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Burkhart-Deal v. Citifinancial

February 4, 2010

AMY BURKHART-DEAL, INDIVIDUALLY AND ON BEHALF OF ALL OTHERS SIMILARLY SITUATED, PLAINTIFF,
v.
CITIFINANCIAL, INC., AND DOES 1 THROUGH 10, INCLUSIVE, DEFENDANT.



The opinion of the court was delivered by: Donetta W. Ambrose Judge, U.S. District Court

OPINION AND ORDER

SYNOPSIS

In this civil action ("Burkhart-Deal I"), Plaintiff bring claims for violations of the Fair Labor Standards Act ("FLSA"), 29 U.S.C. § 216(b). To this point, the parties have engaged in discovery directed towards the issue of collective certification, including discovery from a sampling of seven percent of Defendant's branches from Los Angeles, Chicago, New York, Dallas, and Pittsburgh, depositions of eight witnesses, and Defendant's production of the names and contact information for approximately four percent of the putative nationwide group, or approximately seven hundred potential plaintiffs. Three Plaintiffs, in addition to the named Plaintiff, have opted into the action. Moreover, Plaintiff has submitted declarations of several FSRs who allege failures in compensation.

Plaintiff has filed a Motion seeking conditional certification of this action as a collective, opt-in action under the FLSA.*fn1 Her Motion also seeks court-facilitated notice to putative plaintiffs, and production of names and addresses of putative plaintiffs. Defendant opposes the Motion, on grounds that the putative plaintiffs are not similarly situated, and that the requested notice is inappropriate.

For the foregoing reasons, the Motion will be granted.

OPINION

I. APPLICABLE STANDARDS

Under the FLSA, an employee who claims a violation of the right to receive overtime compensation may bring an action on behalf of himself and other "employees similarly situated." 29 U.S.C. § 216(b). Such employees must also give written consent to opt-in to the action. Id. Plaintiff bears the burden of demonstrating that she is similarly situated to the remainder of the proposed group. E.g., Craig v. Rite Aid Corp., 8-2317, 2009 U.S. Dist. LEXIS 114785, at *8 (M.D. Pa. Dec. 9, 2009). The term "similarly situated" is not defined in the FLSA, leading to a lack of unanimity among the courts.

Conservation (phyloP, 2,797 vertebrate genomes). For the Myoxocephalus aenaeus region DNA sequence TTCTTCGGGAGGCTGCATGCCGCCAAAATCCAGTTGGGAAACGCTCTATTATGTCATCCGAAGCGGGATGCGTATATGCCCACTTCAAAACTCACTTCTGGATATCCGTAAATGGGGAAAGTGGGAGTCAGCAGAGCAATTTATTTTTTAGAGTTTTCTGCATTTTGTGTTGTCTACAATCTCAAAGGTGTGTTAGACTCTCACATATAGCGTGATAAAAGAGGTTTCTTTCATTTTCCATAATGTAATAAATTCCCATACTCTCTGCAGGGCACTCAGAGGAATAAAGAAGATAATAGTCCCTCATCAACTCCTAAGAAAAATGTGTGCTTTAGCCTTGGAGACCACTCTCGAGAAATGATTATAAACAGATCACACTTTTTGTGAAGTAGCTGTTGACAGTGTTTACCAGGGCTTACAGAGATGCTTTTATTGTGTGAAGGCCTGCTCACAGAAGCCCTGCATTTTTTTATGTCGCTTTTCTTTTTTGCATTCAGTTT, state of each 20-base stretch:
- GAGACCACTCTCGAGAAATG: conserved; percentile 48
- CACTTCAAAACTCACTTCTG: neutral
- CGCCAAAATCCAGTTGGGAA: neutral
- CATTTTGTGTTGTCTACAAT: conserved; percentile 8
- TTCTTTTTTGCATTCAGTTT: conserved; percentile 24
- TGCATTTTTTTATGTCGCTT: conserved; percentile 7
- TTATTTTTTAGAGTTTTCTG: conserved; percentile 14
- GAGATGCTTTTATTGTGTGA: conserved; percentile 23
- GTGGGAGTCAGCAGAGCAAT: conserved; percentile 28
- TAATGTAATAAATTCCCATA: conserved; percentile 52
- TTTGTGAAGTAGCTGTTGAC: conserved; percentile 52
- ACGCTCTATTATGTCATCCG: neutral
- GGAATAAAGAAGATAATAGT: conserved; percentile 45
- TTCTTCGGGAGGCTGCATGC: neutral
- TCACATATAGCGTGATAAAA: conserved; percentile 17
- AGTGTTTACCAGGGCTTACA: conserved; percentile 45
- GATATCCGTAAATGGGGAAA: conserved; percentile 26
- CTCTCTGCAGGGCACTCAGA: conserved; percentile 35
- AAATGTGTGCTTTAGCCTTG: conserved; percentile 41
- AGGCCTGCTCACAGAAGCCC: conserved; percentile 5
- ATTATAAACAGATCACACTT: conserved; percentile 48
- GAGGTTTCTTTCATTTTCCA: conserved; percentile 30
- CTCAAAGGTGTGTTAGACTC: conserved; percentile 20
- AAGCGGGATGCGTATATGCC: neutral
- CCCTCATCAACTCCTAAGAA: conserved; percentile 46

This Court has applied a so-called "modest factual showing" standard, which requires the plaintiff to demonstrate a "factual nexus between her situation and the situation of other current and former employees, sufficient to determine that they are similarly situated." Kuznyetsov v. W. Penn Allegheny Health Sys., No. 9-379, 2009 U.S. Dist. LEXIS 47163, at **7-8 (W.D. Pa. June 1, 2009) (citing cases). Otherwise stated, plaintiff must make a "'modest factual showing' that similarly situated employees were injured as a result of a single decision, policy or plan before the proposed collective can be conditionally certified." Stanislaw v. Erie Indem. Co., No. 07-1078, 2009 U.S. Dist. LEXIS 85056, at *4 (W.D. Pa. Sept. 17, 2009).

Furthermore, where discovery has commenced, and the parties submit deposition testimony, declarations, and other evidence in support of their respective positions, application of the ["modest factual showing"] test is appropriate." Williams v. Owens & Minor, Inc., No. 09-00742, 2009 U.S. Dist. LEXIS 102304, at *7 (E.D. Pa. Oct. 9, 2009). This test, while stricter than others, is still "extremely lenient."*fn2 Id.

"If the plaintiff meets the requisite showing, the class is conditionally certified for the purpose of notice and discovery. ...Once the class is conditionally certified, notice is given to the potential plaintiffs so that they may elect whether to opt-in to the action." Bosley v. Chubb Corp., No. 04-cv-4598, 2005 U.S. Dist. LEXIS 10974, at *5 (E.D. Pa. June 3, 2005). Subsequently, the parties may conduct discovery regarding the opt-in plaintiffs. After such discovery, a district court may revoke conditional certification, if the proposed collective does not meet the FLSA's "similarly situated" requirement. Ruehl v. Viacom, Inc., 500 F.3d 375 (3d Cir. 2007).

[T]he purposes of using this method of collective action should be repeated. "A collective action allows . . . plaintiffs the advantage of lower individual costs to vindicate rights by the pooling of resources. The judicial system benefits by efficient resolution in one proceeding of common issues of law and fact arising from the same alleged [illegal] activity." Hoffmann-La Roche v. Sperling, 493 U.S. 165, 170, 110 S.Ct. 482, 107 L.Ed. 2d 480 (1989).

Garcia v. Freedom Mortg. Corp., No. 09-2668, 2009 U.S. Dist. LEXIS 103147, at *8 ...


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